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Physicians with busy practices need to carefully consider whether to add a new provider, and if so, whether the provider should be another physician or a midlevel.
It seems like a good problem. Your practice is so popular that new patients can’t get in fast enough, and your established patients are clamoring for appointments. While you try your best to accommodate everyone, your family and staff complain that the practice’s work hours are being stretched.
Eventually, you conclude you need to add a provider to keep up with demand. But then the question arises, do you add another physician, or bring in a midlevel provider, such as a nurse practitioner or physician’s assistant?
Chances are your patients would prefer to see a physician, and a physician can bill at a higher level than a midlevel.
On the other hand, a physician will also command a higher salary than a midlevel. If you’re in solo practice you may not have the space to accommodate another physician. And if the new physician doesn’t work out, terminating his or her employment can be awkward and bring negative attention on the practice within the community.
If you don’t want to add another physician, a midlevel may be a viable alternative. Midlevels bill at a lower rate-most payers reimburse for 80% of what they pay an MD. A midlevel can help free you from some routine patient management and phone work, and allow you to use your time more productively. The midlevel might, for example, focus on chronically ill but stable patients, leaving you time to see patients with more complex problems and/or acute same-day needs. And the potential problems stemming from dismissing a midlevel are less severe than with a physician.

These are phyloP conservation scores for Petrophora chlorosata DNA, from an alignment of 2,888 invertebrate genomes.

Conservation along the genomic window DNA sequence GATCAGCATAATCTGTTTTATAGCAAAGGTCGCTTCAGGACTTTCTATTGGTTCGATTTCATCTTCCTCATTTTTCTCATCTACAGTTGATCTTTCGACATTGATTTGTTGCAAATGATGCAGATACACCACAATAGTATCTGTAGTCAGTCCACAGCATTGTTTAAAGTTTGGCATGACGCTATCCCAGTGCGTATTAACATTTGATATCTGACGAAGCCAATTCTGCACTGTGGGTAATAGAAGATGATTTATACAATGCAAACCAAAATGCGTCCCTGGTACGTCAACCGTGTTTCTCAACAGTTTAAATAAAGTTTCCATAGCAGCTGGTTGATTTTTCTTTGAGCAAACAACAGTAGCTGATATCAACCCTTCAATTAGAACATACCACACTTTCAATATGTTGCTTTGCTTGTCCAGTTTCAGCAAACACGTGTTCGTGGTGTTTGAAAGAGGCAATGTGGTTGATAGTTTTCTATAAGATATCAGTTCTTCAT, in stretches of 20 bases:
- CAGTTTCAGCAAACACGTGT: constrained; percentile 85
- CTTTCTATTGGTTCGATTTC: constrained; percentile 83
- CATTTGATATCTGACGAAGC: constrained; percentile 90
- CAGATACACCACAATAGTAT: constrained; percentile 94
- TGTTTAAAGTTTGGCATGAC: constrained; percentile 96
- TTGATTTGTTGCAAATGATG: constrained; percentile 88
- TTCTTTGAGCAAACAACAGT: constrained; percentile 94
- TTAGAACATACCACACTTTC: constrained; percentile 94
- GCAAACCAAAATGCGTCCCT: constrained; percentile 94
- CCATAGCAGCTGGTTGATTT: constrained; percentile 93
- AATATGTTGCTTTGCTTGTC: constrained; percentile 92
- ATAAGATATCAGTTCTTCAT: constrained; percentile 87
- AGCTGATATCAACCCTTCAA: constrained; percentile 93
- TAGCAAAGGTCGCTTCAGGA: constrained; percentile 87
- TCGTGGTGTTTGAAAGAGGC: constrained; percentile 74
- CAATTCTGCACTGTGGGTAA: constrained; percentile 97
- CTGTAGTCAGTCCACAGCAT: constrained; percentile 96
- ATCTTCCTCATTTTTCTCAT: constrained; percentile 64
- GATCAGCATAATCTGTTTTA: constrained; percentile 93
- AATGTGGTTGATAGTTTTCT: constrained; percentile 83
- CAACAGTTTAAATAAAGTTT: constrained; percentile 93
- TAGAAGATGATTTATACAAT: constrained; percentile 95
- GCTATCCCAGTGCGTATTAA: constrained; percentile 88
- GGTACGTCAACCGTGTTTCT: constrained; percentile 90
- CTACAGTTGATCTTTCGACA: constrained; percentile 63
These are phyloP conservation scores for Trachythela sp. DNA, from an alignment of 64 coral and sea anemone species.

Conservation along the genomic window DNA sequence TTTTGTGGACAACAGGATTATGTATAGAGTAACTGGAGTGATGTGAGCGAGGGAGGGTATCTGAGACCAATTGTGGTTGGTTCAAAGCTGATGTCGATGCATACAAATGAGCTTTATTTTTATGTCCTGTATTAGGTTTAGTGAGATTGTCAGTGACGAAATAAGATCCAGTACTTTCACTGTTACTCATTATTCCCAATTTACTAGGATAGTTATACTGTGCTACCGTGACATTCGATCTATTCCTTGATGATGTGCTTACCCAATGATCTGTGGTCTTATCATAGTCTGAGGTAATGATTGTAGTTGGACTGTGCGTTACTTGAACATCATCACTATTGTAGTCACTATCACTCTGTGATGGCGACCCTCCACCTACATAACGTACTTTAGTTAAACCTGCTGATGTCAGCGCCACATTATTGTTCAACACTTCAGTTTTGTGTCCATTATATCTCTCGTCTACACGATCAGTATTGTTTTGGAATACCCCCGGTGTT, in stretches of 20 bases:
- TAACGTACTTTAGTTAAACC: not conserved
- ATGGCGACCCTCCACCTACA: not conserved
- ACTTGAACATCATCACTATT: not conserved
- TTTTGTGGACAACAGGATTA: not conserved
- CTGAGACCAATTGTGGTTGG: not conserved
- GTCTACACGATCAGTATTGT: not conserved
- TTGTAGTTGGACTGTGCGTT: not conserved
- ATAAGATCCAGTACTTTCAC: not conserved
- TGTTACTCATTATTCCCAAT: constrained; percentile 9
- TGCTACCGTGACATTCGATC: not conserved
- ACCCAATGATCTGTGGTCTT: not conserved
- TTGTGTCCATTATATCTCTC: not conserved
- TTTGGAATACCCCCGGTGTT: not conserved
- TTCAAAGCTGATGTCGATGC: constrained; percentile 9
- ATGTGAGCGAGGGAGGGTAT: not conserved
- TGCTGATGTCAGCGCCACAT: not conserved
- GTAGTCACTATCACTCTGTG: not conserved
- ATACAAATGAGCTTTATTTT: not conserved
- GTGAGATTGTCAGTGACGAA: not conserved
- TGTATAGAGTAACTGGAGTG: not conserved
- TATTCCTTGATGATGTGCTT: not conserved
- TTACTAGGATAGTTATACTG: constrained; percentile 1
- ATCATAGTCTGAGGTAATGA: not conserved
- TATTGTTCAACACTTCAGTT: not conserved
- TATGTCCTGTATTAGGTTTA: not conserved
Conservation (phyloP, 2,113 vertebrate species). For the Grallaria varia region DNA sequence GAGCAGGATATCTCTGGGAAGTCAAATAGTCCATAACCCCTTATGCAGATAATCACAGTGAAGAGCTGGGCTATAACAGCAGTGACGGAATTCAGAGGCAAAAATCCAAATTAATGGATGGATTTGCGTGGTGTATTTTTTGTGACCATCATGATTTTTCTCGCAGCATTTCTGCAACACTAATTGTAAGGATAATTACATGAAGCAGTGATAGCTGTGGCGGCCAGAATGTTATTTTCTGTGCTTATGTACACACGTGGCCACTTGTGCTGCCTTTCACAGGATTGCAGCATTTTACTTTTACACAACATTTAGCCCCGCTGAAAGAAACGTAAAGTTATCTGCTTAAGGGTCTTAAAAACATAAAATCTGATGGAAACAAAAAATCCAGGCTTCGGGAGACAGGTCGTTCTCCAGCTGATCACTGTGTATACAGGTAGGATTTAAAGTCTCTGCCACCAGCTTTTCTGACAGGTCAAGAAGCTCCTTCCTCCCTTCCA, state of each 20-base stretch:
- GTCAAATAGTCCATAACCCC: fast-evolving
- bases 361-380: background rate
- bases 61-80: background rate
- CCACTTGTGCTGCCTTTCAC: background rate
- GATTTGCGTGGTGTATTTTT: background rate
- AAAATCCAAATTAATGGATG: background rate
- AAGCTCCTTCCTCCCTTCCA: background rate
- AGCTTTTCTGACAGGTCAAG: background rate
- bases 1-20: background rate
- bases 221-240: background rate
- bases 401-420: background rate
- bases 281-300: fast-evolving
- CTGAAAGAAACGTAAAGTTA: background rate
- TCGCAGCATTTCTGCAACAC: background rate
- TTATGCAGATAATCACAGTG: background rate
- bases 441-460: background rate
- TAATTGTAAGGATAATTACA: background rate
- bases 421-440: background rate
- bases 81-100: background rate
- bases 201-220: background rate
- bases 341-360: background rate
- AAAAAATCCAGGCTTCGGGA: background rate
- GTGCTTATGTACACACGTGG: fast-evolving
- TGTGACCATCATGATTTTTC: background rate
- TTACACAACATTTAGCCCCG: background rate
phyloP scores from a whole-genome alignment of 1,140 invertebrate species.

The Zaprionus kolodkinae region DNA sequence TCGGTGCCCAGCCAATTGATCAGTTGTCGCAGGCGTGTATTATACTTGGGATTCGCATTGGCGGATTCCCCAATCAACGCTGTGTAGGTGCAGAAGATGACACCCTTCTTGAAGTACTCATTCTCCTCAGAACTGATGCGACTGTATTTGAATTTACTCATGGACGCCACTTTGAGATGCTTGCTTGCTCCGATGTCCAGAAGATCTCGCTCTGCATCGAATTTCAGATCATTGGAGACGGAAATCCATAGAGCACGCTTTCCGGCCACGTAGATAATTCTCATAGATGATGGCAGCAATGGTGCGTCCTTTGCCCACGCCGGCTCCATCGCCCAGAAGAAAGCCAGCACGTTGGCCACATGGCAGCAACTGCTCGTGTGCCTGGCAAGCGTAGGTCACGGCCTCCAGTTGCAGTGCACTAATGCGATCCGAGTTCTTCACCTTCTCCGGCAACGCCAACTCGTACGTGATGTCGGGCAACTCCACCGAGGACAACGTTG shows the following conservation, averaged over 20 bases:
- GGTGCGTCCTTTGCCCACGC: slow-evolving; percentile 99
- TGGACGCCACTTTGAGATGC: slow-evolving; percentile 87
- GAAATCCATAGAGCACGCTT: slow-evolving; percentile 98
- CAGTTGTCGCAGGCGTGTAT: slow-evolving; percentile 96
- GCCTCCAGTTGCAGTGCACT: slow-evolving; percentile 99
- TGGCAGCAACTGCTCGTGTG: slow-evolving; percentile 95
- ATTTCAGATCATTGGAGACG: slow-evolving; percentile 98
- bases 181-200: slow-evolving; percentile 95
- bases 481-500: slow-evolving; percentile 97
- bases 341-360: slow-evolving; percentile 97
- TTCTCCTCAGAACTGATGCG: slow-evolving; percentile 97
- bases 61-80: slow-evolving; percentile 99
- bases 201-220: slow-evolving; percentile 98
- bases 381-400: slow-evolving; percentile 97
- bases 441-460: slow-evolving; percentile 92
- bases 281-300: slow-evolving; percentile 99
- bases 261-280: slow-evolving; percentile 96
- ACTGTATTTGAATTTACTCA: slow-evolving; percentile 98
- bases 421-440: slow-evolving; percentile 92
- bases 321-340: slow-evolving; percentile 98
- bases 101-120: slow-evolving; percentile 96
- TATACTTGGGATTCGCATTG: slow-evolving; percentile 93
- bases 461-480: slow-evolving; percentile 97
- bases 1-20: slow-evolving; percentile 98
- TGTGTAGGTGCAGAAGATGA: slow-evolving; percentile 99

The drawback of adding a midlevel is that it may cause unhappiness among some of your patients who had been used to getting their care from you, which may cause some of them to leave. Also, some managed care contracts do not allow for midlevels, so be sure to check that yours do before bringing a midlevel on board.
What will a new provider add to your practice’s bottom line? That will vary depending on your practice’s circumstances and the provider’s skills, experience, and efficiency, but the calculation is straightforward. Revenues will be whatever the provider bills for. Costs will be the provider’s base salary plus about 25% for insurance and taxes. You will also need to include supplies, an amount that is generally set at 6% of a practice’s collections. Whatever is left is additional profit to your practice.
Adding a new provider is among the most important, and difficult, decisions a medical practice owners face. Carefully weighing all the factors in advance can avoid harmful consequences later on.
The author is a principal with Practice Performance Group, La Jolla, California, and a Medical Economics editorial consultant. Send your practice finance-related questions to email@example.com.